You can currently subscribe to services like MLB At Bat to get “out of market” games streamed to your mobile device, but as I mentioned last time, it seems ridiculous to watch a game on a four-inch phone screen when most homes have a 40 inch (or larger) TV set.  Yes, there are ways to get content from your device onto your plasma, but I want something that doesn’t involve buying a new device/TV, tethering my device to a HDMI cable, or some third-party app.

Recently, I discovered that I can cast the screen from my Android phone to our Roku.  That’s been great during the NCAA Tournament, as the March Madness app streams all of the games, but I would not describe the picture quality as “crisp” or “clear”.  And with this set up, I can’t use my phone for calls, texts, tweets, or a quick game of Candy Crush during a commercial.

*   *   *

During the heart of the past college football season, a miracle happened.

No, I’m not referring to Jordan Westerkamp’s ridiculous behind the back catch.  A kind-hearted angel, who will remain nameless, signed into the Watch ESPN app on my Roku with the info from their cable account.  Suddenly, I had access to live college football, and it was glorious.  I thought about the moral and ethical implications of receiving content that I was not paying for.

I also thought that averaging $75 a month for cable TV over the last 20 years – which is probably low – I’ve given the cable companies around $18,000.  Suddenly, watching Wisconsin and Rutgers didn’t seem so horrible.

*   *   *

So where do we go from here?

With every passing year, the likelihood of me going back to cable, or trying out satellite gets lower.  Today’s internet and streaming apps have given us the expectation for content on demand.

In short, I want to view what I want, on my big TV, without having to pay for crap I don’t care about.

The sports networks (ESPN, FOX Sports, Turner, etc.) should follow the lead of a true pioneer:  The WWE.

Yes, you heard me.  World Wrestling Entertainment.

Last year, they launched the WWE Channel for the Roku streaming player.  The 24/7 channel has original content, “classic matches”, and other rasslin’-centric programming.  But most importantly, the WWE Channel offers the monthly pay-per-view events (including WrestleMania) as part of the subscription price.  The price ($9.99 a month) isn’t bad considering each PPV match costs $44.95 ($59.95 for WrestleMania).

I would love to see other leagues and teams follow this model.  Imagine an NBA fan being able to subscribe to see all of the games for their favorite team along with the programming on the NBA TV network.  Or a college football fan being able to subscribe to the Big Ten Network to get access to games.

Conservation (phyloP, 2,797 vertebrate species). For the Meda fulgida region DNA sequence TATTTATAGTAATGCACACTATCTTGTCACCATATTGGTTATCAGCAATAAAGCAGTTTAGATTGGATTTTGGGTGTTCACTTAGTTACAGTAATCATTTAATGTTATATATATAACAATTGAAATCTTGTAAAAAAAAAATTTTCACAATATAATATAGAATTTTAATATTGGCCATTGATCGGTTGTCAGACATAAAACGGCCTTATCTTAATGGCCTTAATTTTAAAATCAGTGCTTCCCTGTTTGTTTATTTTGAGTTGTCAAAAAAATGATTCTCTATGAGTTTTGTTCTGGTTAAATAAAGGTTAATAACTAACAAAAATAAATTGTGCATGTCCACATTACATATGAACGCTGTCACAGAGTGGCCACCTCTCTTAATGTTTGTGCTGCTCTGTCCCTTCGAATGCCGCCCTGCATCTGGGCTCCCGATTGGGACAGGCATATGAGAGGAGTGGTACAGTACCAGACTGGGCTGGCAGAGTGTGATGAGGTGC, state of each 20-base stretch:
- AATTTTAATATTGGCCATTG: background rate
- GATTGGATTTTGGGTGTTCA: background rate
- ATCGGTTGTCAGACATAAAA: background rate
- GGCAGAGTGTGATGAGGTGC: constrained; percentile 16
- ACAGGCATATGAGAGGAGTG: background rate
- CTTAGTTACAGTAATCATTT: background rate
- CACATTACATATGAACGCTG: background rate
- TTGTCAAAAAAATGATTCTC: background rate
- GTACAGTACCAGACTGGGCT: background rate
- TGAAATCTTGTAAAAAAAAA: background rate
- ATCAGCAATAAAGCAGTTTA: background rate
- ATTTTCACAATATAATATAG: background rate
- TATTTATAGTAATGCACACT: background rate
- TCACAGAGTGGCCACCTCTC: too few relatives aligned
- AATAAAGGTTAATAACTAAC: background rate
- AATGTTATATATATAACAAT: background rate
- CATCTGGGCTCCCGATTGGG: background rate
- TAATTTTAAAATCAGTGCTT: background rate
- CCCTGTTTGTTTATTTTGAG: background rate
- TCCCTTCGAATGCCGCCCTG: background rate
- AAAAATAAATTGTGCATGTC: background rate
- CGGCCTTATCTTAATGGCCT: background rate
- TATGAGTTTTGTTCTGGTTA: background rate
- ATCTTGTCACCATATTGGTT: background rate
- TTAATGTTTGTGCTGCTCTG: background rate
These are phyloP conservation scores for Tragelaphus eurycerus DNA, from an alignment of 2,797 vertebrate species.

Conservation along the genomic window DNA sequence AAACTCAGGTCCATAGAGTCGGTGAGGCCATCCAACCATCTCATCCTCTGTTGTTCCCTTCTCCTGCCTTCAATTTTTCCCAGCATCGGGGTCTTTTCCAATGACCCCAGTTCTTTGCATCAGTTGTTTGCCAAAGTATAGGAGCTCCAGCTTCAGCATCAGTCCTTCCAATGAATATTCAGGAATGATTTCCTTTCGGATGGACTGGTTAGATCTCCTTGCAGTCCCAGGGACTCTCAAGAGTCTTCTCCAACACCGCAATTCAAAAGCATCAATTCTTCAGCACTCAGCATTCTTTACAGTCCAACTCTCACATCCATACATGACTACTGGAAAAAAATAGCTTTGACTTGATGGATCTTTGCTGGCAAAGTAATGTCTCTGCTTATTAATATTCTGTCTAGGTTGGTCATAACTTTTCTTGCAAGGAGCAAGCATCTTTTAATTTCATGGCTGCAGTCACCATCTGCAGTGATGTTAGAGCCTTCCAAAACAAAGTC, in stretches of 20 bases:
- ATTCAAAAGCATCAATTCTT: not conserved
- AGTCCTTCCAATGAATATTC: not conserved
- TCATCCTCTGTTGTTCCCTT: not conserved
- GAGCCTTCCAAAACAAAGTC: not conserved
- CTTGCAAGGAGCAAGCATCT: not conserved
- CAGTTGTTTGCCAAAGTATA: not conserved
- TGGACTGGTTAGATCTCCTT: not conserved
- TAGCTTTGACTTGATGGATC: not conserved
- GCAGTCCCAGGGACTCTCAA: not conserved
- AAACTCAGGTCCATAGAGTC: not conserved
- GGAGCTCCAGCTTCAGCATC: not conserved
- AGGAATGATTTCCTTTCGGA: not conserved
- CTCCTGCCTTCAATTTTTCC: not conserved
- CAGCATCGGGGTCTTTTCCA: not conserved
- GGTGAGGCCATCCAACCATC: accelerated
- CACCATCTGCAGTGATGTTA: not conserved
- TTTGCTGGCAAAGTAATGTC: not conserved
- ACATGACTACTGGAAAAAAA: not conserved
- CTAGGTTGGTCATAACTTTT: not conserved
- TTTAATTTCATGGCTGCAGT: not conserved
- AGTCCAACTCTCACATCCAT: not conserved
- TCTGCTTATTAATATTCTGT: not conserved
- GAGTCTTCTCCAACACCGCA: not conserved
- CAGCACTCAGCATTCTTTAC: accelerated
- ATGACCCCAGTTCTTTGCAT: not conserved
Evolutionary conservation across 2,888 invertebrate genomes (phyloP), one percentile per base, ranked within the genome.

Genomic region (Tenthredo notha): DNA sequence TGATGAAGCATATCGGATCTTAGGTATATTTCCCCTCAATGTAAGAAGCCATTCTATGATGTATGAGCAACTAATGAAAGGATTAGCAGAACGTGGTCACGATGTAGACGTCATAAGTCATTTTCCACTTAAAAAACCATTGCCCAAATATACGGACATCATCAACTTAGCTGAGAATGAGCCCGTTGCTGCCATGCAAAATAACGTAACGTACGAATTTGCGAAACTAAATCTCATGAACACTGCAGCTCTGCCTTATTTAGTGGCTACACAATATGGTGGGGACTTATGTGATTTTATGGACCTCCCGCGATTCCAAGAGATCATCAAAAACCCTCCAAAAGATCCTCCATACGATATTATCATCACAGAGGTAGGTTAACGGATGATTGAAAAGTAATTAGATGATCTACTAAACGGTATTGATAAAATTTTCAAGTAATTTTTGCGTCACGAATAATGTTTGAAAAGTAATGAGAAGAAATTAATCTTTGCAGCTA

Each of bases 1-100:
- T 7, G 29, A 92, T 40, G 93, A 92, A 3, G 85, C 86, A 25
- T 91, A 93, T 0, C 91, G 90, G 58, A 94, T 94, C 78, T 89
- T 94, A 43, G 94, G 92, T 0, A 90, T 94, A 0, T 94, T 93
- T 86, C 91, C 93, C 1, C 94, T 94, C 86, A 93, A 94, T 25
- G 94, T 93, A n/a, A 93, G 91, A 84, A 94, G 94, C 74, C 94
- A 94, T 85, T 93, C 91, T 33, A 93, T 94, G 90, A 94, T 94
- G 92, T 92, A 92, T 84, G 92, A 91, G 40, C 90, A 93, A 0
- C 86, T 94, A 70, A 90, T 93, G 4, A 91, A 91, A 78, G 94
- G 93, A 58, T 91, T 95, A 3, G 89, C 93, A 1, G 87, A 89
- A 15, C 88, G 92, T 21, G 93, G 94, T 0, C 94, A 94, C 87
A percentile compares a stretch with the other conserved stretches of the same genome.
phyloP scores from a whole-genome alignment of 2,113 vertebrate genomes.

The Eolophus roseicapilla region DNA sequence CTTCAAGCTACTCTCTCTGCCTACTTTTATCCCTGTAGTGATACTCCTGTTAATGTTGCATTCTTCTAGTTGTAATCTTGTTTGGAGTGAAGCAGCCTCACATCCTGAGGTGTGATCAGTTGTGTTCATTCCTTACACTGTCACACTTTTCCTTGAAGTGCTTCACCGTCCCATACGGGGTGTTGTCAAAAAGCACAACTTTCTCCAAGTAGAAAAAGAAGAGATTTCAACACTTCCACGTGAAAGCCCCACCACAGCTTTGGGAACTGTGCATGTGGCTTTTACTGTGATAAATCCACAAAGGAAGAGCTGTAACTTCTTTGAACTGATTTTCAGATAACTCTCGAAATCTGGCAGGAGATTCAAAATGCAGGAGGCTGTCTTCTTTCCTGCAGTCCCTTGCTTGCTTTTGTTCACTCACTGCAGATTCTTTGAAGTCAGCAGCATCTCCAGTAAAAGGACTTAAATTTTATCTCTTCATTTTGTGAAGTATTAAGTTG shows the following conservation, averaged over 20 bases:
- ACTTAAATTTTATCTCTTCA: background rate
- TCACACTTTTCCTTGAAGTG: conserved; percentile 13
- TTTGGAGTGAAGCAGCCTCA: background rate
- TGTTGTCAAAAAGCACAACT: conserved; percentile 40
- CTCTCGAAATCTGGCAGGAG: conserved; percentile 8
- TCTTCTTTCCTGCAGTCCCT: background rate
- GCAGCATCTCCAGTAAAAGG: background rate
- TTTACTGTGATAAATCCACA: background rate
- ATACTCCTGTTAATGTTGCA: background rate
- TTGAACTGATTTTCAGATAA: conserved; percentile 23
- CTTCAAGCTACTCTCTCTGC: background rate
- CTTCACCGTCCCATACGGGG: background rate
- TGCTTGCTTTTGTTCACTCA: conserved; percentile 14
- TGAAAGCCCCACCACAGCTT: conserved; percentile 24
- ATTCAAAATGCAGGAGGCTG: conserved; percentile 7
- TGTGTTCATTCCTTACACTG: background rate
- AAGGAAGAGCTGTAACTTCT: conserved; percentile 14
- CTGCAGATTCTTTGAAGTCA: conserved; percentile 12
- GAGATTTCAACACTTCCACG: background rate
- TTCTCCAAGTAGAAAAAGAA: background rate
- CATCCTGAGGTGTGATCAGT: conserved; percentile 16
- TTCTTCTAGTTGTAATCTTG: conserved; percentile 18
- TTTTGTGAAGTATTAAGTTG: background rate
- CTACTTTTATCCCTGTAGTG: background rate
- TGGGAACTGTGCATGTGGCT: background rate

Major League Baseball has the MLB.tv service that allows you to watch “out of market” games on mobile devices.  You can upgrade to the Premium version for an extra $5 a month (or $20 a year) to be able to use a streaming device like Roku or Apple TV, or XBox).  But the kicker here is “out of market”.  Even though my house is 200 miles away from Kaufmann Stadium, my ZIP Code is considered to be in the Royals’ market – so even if I paid $129.99 for the full season of MLB.tv Premium, I would only get a handful of Royals games.  Heck, even if I was a fan of, say, the Pittsburgh Pirates, I’m still paying for a bunch of content that I’m not interested in.

*   *   *

In my perfect world, there would be options for all types of cord-cutting sports fans:  the diehards who live for the individual sports, passionate fans of individual teams, and the casual sports fan.

That guy who lives for the NFL, MLS, or NASCAR?  He buys a league pass package giving them all of the games.  Casual fans could subscribe to the ESPN or Fox Sports apps without having to get 95 other channels of garbage.  And passionate fans of a specific team could buy a “streaming season ticket” giving them access to all of their team’s games – regardless of the network they are on.

Until that day comes, I’ll be praying my kind-hearted angel doesn’t change the password on their cable account, or my children will be accompanying me to the sports bar for those can’t-miss moments.

*   *   *

(Author’s note:  Wondering why there is a random letter in parentheses in the title of this post?  Not sure how this post corresponds to the daily letter in the April A to Z Challenge?  Like clicking on links?  These questions are all answered here.)